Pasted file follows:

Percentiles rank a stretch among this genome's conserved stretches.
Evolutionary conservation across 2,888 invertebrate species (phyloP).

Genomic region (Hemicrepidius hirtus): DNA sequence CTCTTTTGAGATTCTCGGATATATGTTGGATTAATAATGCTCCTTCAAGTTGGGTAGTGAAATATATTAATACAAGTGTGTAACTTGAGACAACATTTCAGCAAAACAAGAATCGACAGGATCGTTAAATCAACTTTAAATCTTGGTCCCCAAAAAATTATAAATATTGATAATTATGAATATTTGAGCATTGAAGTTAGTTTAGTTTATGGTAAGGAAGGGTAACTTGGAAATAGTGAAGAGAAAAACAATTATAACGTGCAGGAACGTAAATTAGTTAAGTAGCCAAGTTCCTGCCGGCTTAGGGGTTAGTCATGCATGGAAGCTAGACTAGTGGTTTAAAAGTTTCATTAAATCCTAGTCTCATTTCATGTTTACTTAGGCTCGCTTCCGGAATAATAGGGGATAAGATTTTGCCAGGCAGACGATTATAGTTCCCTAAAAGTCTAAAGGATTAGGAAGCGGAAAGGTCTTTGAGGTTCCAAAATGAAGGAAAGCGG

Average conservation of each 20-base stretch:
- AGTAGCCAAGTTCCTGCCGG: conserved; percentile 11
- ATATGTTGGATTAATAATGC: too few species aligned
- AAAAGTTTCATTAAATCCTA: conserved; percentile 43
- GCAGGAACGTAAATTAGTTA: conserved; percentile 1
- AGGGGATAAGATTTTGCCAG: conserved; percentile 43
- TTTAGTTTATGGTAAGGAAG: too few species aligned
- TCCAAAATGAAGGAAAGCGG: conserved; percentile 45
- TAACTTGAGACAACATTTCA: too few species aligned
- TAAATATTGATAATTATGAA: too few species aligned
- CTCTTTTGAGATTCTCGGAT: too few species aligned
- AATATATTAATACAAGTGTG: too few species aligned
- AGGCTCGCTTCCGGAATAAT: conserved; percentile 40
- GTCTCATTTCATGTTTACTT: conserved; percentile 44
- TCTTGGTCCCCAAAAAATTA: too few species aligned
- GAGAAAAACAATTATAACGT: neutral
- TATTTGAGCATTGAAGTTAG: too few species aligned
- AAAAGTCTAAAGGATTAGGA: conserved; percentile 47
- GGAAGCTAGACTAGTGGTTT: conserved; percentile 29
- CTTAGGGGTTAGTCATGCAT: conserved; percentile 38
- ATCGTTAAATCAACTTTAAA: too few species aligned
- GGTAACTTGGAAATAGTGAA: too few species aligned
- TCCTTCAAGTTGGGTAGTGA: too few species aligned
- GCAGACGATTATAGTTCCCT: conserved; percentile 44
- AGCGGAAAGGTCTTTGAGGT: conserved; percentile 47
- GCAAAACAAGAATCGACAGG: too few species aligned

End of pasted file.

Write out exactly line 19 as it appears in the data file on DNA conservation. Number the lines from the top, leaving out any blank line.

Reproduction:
- GAGAAAAACAATTATAACGT: neutral